Receiving long-term services and supports in the community, as a right, is only affirmed by the Supreme Court decision in Olmstead, and only one Supreme Court justice who was on the case, Justice [Clarence] Thomas, remains, and he clearly identified his arguments against why, in his dissent, Olmstead should stand. So we are concerned that the Supreme Court will actually reverse direction. And then basically people, states, and managed care companies will have the right to be able to say, ‘we don’t wanna serve you in the community anymore. Disabled person, go into the institution, losing your freedom, your life, and everything that you value.’ [The CDR statement noted that the Supreme Court in the Dobbs ruling “decided – under the framework of ‘orginalism’ – that the only rights protected under the Constitution are the rights that would have been understood by the individuals who wrote the Constitution (in 1788) and the 14th Amendment (in 1868).” It adds, “Were the writers of the 14th Amendment considering the implications for people who used attendant services, mobility devices, feeding tubes, and ventilators? Absolutely not.”]

Do you really believe states would pull back on these services?

I most certainly do. I live in a state that does that. In New York, people used to be able to get significant levels of support to live in the community, and with the move toward managed care, we’ve seen managed care companies rip services out from underneath disabled people. That has been something that’s happening now. And that’s something that we’re fighting against. And it’s painful to listen to family members say, ‘I guess it’s just time for Mom to go away and to be institutionalized.’ So, we are seeing that now. And it is happening all over the country.

Your organization has been pushing something called the federal Latonya Reeves Freedom Act as an answer. What would the act accomplish?

It would enshrine in statute the right of disabled Americans to live in freedom. If a managed care company or a state will pay to institutionalize you, it must pay for the services and supports that allow you to live in freedom. And that means they can’t cap the number of hours, restrict the type of services or force you into a congregate setting during the day where you have to sit basically in a group of people and wait to go to the bath.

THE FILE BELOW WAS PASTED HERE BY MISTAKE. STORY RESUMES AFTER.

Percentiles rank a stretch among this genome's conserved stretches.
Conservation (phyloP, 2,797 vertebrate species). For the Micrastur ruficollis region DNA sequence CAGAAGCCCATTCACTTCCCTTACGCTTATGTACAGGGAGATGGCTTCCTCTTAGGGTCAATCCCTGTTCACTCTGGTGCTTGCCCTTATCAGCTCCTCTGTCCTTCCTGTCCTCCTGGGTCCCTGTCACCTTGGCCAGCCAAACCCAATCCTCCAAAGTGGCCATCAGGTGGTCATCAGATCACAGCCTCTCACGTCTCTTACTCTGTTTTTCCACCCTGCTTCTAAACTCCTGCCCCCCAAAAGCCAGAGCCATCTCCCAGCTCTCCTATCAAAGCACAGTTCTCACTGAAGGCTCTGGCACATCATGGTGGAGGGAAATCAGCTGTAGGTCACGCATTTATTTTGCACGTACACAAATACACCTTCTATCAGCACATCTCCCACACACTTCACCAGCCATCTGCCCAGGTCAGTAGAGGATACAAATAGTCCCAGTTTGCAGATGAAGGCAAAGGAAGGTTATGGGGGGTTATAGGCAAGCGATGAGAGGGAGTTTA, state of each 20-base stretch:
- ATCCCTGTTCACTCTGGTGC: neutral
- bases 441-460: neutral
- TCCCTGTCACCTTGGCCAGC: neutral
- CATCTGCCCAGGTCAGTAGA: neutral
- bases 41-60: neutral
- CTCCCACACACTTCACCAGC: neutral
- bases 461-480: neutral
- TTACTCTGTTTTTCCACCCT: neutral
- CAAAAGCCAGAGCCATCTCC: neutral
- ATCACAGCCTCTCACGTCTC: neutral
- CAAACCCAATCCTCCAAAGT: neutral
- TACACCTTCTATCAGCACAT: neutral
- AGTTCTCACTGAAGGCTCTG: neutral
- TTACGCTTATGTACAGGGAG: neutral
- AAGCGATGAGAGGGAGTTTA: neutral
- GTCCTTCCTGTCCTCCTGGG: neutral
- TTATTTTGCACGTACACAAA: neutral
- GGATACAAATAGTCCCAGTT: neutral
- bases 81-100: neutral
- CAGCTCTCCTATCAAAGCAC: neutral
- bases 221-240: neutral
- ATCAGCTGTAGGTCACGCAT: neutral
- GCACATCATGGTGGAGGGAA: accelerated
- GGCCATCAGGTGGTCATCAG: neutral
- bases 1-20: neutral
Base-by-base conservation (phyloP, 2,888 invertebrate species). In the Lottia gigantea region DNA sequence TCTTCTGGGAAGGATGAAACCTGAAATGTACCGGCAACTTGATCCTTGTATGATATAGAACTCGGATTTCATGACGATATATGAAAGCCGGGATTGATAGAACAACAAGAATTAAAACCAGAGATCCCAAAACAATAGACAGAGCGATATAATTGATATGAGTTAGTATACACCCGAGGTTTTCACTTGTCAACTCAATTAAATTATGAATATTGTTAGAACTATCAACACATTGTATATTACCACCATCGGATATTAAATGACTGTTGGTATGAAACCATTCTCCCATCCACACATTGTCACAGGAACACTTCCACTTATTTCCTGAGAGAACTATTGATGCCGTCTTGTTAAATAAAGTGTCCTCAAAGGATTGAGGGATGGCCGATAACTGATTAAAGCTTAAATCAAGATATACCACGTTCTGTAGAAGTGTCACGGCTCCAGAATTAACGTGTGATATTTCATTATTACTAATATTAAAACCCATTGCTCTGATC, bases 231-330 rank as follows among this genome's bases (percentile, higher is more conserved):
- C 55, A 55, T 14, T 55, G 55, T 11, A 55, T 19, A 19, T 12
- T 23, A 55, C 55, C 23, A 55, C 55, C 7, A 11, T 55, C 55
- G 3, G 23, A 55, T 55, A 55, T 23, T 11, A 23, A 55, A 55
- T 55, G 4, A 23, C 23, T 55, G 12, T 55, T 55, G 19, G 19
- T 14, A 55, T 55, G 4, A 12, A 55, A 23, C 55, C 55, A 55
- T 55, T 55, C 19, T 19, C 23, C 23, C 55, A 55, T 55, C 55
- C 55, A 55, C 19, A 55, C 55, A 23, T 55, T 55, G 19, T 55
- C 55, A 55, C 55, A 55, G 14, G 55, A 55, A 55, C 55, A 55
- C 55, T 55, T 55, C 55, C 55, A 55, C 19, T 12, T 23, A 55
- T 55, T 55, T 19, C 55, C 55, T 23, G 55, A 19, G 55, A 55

Where does the measure stand?

We have 140 co-sponsors in the House and 14 in the Senate. We’re continuing to push forward for this. And just as a note, this is a bipartisan bill in the house. It was introduced last session by a Republican, which is why we think it was stalled in the House. But the deal actually will do what we need to do to allow people to live in freedom.

Is this bill getting any support from the White House?

They have not, to our knowledge, expressed support for the bill. Our hope is that the Biden administration will look at the situation now with the turn of the Supreme Court and fully endorse the right to disabled people to live in freedom.

It’s a little controversial in some segments of the progressive community because unions, institutional unions, want to preserve those jobs. And we understand that. But we don’t think any specific issue like that should prevent disabled Americans from living in freedom.

Bruce Darling is President and CEO of the Center for Disability Rights. Bruce, come back and talk to us again once there’s some action on this bill, please.

Absolutely. Thank you.